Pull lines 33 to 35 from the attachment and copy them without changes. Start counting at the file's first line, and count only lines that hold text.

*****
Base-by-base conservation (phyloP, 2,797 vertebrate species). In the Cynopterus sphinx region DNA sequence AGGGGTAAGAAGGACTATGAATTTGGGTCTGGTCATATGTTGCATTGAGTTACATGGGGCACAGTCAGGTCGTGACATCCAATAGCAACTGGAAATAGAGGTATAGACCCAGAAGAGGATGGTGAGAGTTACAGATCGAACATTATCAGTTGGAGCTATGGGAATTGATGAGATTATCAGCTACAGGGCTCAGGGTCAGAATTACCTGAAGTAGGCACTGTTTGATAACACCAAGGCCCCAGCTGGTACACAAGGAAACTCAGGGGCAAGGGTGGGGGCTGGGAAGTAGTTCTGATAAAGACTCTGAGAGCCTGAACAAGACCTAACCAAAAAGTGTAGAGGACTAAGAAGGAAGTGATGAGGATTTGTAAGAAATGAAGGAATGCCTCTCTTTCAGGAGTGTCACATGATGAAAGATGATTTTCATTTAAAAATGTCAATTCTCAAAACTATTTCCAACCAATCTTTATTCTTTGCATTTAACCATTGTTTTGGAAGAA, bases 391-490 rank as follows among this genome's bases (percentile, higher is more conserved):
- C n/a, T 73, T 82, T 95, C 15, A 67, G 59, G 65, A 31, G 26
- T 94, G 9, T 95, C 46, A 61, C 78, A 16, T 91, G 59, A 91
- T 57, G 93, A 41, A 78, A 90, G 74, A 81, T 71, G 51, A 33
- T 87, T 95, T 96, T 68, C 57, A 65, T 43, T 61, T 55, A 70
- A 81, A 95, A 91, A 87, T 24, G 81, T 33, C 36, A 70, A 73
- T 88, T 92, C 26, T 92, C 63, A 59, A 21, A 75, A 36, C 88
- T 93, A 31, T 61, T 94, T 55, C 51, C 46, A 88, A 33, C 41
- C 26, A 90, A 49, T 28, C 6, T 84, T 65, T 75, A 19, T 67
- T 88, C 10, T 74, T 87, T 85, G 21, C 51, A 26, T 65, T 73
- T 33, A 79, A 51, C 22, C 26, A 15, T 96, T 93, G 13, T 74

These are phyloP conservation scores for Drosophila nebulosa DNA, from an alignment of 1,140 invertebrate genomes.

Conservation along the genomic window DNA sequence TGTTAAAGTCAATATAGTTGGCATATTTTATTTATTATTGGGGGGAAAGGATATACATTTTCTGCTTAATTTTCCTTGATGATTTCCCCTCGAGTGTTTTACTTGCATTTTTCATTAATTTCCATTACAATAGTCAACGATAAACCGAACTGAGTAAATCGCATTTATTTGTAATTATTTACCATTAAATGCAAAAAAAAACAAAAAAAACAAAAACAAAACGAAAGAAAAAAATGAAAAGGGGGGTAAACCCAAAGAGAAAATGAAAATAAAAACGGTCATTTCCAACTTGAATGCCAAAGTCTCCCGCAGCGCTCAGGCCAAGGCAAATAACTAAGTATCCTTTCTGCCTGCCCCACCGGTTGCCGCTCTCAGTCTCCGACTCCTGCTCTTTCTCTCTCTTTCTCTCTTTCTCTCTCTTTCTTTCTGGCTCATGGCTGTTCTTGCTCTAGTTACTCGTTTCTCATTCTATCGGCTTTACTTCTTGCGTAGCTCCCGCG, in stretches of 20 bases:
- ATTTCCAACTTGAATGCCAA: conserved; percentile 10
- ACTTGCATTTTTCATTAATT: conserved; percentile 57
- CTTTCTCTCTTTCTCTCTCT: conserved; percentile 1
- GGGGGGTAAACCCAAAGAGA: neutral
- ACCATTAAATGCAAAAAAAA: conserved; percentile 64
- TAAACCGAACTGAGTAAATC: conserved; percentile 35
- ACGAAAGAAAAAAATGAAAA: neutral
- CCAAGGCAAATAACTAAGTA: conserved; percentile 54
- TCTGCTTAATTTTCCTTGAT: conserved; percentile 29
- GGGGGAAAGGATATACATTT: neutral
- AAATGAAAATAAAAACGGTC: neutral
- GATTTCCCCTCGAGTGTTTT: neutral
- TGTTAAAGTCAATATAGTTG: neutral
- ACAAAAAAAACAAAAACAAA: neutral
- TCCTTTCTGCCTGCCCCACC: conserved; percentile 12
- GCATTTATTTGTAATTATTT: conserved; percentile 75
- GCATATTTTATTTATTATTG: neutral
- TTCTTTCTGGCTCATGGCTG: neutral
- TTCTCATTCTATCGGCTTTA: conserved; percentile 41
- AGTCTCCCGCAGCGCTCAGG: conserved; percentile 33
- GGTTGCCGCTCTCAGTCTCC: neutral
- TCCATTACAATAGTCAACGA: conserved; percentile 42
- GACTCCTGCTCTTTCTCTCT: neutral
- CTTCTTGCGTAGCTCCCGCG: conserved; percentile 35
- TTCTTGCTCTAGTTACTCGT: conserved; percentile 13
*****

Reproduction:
- AGTCTCCCGCAGCGCTCAGG: conserved; percentile 33
- GGTTGCCGCTCTCAGTCTCC: neutral
- TCCATTACAATAGTCAACGA: conserved; percentile 42